IS there a connection between Kashmiri tujji wallas (barbecue vendors) and Apple’s Iphones? On the face of it, this question is as bizarre and improbable as can be but probe deeper, a link- albeit tenuous- emerges. Both, in starkly different permutations and combinations, are about marketing and its corollary branding. The question and the issue thereof presented itself to me as I wandered and took photos with my Iphone along the foreshore road ―the link road that snakes around Lake Dal connects Hazratbal with Nishat, the region of Srinagar city that houses the famed Mughal gardens.
As I approached the end of the foreshore road , a tujji walla was fanning the embers of charcoal on his stall, a preparatory interlude to roast the tujjis, a popular food item among the youth of Kashmir. There are many stalls of this kind along the road but this guy’s stall was one that could not be failed to be noticed: the front of his stall was wrapped with plastic cloth with the words Ertugrul emblazoned across it. (Ertugrul is a Turkish soap wildly popular in Kashmir, among its youth).
To me this was a stroke of marketing genius: the tujji walla had recognized the popularity of Erturgrul, identified a market segment among which it was popular and was engaging in what might be called ‘pull’ marketing’. All this is well and fine but where is the connection with Apple and its Iphones readers will rightly ask?
Before I dwell on the question, a digression is warranted here. Apple is a company that has been among the pioneers of the smartphone revolution, itself a reflection of the Information, Communication Technologies(ICTs) and their convergence. This assertion might be questioned by many who would protest and posit that Apple is not a company; it is a brand. The protesting readers would be right. While technically Apple is indeed a company, as in being registered, having an organizational structure and a bevy of employees across the word, but pared to essence Apple is a brand into which there is a massive consumer buy in not because its flagship product, the Iphone is a smart phone that has many features that differentiate it from other smartphones but , in the final analysis, Apple’s Iphones offer and are prized for their experience, real or perceived.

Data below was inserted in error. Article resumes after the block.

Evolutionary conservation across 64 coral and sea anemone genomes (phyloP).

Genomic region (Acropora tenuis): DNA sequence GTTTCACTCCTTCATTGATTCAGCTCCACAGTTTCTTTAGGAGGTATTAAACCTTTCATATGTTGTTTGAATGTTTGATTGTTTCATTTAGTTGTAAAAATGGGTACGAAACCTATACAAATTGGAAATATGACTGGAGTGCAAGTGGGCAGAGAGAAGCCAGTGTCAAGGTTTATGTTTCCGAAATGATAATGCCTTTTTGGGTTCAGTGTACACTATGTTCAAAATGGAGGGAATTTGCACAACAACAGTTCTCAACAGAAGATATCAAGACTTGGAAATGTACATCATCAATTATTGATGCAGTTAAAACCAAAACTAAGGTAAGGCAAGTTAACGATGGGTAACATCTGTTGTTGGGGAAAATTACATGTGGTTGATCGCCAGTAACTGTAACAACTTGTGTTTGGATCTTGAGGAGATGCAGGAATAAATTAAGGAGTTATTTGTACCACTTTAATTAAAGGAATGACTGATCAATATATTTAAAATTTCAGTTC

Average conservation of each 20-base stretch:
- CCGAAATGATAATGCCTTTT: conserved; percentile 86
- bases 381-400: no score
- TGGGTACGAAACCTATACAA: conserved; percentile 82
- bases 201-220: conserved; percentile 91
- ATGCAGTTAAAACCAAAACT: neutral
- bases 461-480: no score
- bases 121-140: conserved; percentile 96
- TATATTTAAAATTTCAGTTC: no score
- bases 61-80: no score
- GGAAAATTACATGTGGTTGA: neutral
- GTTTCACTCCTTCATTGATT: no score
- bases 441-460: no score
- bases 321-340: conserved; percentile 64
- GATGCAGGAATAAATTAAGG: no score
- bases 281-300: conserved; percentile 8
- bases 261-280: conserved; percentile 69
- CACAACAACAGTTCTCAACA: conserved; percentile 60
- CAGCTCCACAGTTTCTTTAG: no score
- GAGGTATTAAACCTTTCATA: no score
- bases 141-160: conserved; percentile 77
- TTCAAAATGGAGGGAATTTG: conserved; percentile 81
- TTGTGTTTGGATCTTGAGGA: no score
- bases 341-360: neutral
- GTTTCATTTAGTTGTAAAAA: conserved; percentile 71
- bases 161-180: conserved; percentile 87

This is the genius of Apple’s late Steve Jobs and this is what connects the Tujji walla and Iphones. Both are about marketing and branding. The difference is that of scale, sophistication and technology. However, it does not mean that experience or its prospects, and mere marketing and branding are the only factors upon which a product or service can be predicated upon. A genuine offering-product or service- has to be backed by substance. It is in conjunction with creative, deft and clever marketing and branding , and the substance of a product or service that it can not only take off but also be embedded in consumers’ consciousness.
There is also the question of ethics here.
We inhabit a world of images and even sounds. In the crosscurrents of either, consumers can, by virtue of very subtle and sophisticated marketing be taken for a walk along the proverbial primrose path. They can be deceived, that is. The fake (experience, product or service) can be made to look so real as to be mistaken for the real. At times, not even law or regulation and regulators can detect this. It is here that the conscience and the moral compass of business persons, markets and branding experts must kick in. But, we live in a flawed world where the temptation to make a quick buck at the expense of people or by exploiting the gullibility of people can override the ethical? Can this be overridden? Not entirely and not always. The slick are and can be slick than the rest of us. In the final analysis, it is ‘buyer beware’ that can potentially help avoid the snares of unscrupulous business.
All in all then , without marketing and branding, businesses and firms can succeed only up to a point. Scalability, scale, reach and brand recall embedded in the consciousness of consumers can only happen with marketing, branding and communication strategies. This is a lesson even countries are realizing and applying. As I wind up this piece, I think of the tujji walla on foreshore road , whose instinctive and intuitive approach to his micro business was a class act in marketing. Can he, if he would have been the beneficiary of modern business education, have done much better?
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